It’s easy to see how the transparency provided by a hosted status page can help build trust, but what value could a customer or prospect find in a hosted status page that would make it good SaaS content marketing material?

Your Hosted Status Page as Content

Because your hosted status page can keep track of application uptime issues by component (e.g. geographic regions or products, depending on how your servers are structured), it provides a natural framework by which to target specific populations within your customer base. While you won’t have something new to say to each audience every week, once per month or two it can be valuable to share historical uptime status as a chart (especially in comparison to previous time periods or industry averages), upgrades included in recent scheduled maintenance, and any comments users themselves may have offered that are worth sharing more broadly with your community of current and prospective end users (if you use a tool like Disqus that allows for such feedback).

Communicating via Hosted Status Page (Status Page as Delivery)

Arguably, the hardest part of content marketing is getting your message out there. It is definitely not an “if you built it, they will come” scenario – you need to put in a lot of work distributing your content through channels your target audience is likely to discover. A hosted status page will not increase your reach in this manner, but it can increase your engagement.

End users can subscribe for updates and alerts via their preferred communication channel (e.g. email, text, twitter), meaning that they are more likely to notice and consume your content. The challenge here is that these alerts should only relate to performance or accessibility issues (including updates or upgrades to your application), or you are using the channel disingenuously and are likely to negatively impact your relationship with your end users.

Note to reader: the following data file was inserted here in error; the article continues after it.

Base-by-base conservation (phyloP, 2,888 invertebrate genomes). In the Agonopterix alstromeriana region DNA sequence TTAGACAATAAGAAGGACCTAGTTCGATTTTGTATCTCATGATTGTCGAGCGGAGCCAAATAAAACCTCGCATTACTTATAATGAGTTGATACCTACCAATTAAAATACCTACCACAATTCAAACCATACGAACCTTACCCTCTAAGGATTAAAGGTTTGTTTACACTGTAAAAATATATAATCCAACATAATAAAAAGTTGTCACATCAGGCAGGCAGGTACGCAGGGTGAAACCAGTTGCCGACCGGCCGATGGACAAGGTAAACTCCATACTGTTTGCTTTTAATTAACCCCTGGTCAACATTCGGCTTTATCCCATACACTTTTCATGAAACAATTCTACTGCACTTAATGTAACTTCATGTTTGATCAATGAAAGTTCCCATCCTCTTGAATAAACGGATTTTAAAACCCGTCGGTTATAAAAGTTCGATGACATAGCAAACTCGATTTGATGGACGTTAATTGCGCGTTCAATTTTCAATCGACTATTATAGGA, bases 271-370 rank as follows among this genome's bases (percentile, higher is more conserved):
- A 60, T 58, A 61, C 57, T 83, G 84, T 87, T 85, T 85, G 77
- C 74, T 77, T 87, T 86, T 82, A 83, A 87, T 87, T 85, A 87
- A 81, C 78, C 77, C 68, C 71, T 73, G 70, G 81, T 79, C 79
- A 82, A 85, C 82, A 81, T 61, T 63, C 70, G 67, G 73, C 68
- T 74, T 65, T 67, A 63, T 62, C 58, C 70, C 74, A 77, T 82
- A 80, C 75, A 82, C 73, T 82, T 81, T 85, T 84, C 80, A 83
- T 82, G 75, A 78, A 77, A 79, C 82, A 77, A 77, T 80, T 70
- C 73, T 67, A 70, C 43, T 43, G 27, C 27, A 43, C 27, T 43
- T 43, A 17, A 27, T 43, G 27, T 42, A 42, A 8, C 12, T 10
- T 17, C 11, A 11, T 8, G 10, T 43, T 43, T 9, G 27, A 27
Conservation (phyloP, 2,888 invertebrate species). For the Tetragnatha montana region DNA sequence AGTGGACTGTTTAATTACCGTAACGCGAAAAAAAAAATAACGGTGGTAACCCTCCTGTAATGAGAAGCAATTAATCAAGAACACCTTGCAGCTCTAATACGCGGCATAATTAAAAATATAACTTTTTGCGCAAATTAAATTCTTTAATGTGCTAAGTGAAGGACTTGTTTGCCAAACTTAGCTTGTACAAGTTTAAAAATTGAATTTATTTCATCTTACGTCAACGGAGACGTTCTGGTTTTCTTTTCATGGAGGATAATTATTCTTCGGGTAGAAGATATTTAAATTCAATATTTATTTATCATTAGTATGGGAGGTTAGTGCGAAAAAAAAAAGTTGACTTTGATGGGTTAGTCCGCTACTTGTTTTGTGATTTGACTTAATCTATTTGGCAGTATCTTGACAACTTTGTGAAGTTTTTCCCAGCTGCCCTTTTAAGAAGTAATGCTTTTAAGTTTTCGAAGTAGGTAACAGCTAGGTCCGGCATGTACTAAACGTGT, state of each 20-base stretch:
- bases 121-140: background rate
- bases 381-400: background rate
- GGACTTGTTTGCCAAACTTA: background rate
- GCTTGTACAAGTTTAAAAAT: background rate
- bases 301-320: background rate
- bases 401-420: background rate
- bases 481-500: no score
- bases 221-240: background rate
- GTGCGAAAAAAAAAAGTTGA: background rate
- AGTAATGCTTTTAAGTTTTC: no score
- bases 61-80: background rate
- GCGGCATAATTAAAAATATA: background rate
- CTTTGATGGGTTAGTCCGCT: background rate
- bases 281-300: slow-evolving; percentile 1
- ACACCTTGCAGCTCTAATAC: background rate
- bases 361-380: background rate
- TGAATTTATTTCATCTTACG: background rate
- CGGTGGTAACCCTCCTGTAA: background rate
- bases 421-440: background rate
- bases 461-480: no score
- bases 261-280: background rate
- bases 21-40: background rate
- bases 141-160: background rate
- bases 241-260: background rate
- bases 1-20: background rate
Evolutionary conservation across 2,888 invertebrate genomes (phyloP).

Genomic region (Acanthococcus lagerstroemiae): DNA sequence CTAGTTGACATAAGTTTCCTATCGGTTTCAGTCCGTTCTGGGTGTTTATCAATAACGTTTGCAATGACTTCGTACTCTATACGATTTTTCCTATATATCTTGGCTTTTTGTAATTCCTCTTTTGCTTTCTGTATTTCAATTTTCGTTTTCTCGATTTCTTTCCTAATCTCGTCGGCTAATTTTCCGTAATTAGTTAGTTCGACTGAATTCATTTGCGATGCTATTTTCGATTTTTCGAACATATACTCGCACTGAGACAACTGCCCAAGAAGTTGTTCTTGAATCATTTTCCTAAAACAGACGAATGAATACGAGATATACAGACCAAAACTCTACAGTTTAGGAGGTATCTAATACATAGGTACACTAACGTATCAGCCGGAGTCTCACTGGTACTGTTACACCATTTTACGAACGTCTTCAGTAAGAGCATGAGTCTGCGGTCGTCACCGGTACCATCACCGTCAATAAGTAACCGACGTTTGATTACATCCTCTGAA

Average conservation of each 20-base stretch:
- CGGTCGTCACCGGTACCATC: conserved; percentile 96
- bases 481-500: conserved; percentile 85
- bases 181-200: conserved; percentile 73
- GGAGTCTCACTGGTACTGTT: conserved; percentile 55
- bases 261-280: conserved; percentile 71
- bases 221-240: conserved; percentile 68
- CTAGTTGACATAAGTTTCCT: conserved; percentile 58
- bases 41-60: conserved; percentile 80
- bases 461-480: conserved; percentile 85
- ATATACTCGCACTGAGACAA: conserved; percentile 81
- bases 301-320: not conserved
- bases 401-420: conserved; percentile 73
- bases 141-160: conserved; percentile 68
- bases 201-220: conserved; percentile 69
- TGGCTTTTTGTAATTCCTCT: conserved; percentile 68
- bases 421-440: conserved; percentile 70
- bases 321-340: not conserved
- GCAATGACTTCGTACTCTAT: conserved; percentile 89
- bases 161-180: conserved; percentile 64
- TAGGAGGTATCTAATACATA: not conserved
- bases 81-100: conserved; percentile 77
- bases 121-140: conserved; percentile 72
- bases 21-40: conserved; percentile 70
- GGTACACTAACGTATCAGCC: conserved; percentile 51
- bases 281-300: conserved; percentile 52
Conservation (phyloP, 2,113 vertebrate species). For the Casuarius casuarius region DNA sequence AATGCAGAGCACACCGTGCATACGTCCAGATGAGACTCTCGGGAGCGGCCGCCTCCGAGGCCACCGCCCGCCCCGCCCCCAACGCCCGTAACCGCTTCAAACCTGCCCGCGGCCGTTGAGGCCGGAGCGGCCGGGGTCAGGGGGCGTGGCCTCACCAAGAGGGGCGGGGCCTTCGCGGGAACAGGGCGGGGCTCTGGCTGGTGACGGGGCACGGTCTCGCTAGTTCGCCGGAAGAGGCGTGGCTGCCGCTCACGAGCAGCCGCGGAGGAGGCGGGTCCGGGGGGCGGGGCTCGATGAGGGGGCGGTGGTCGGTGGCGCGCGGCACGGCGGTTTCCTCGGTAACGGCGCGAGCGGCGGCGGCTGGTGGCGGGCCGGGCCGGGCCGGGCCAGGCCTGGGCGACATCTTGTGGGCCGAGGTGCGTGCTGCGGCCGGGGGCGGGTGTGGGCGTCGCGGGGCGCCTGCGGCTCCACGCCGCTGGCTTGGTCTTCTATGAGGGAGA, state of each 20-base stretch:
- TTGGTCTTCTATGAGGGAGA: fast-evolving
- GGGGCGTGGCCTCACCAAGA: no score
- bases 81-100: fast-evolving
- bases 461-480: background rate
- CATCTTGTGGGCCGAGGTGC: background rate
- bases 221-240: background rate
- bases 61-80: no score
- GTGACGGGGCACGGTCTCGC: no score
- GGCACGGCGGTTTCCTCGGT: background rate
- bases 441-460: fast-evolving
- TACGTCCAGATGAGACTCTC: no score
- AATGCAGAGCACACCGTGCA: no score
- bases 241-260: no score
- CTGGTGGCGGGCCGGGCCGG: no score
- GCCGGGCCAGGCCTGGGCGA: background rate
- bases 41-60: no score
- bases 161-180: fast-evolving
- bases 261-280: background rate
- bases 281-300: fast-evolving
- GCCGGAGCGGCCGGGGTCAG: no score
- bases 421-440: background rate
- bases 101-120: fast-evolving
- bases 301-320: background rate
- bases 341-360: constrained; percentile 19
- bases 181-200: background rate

By keeping the message appropriate to the channel however, you can ensure your end users stay excited about the continuing improvements to your application’s performance and that the foundation of transparency and communication you’ve built continues to strengthen your business relationship with them.

Going Beyond SaaS Content Marketing

Tomasz Tunguz has outlined 9 Marketing Disciplines of Great SaaS Companies—content is only one of these nine. The others include Evangelism (leverage enthusiastic users), Customer Lifecycle (upsell/cross-sell to unlock the other 50%+ of revenue potential from existing customers), and Communications (brand strategy, brand narrative and public relations).

A hosted status page helps develop both the brand narrative (transparency, reliability, partnership) and the customer relationship necessary to capitalize on these key aspects of effective SaaS marketing.

You can get a free trial of the StatusCast hosted status page tool here.

Last month, APMdigest did a series on 18 Ways to Ensure Application Performance Before Rollout, featuring advice from well-respected members of the tech industry on when and how to check server uptime (among other aspects of application performance) prior to live deployment. While much of it is intuitive, sometimes it can be valuable to have an external, credible source to reinforce what we already know we should be doing (for instance, communicating application status to end users).

Methods of Testing and Logging to Check Server Uptime

Common themes among the advice brought together across APMdigest’s series included using Network Emulators to simulate real-world conditions, testing latency and realistic load (or cloud testing and capacity planning), establishing baselines with performance monitoring, analyzing application logs, and testing as early in the development cycle as possible.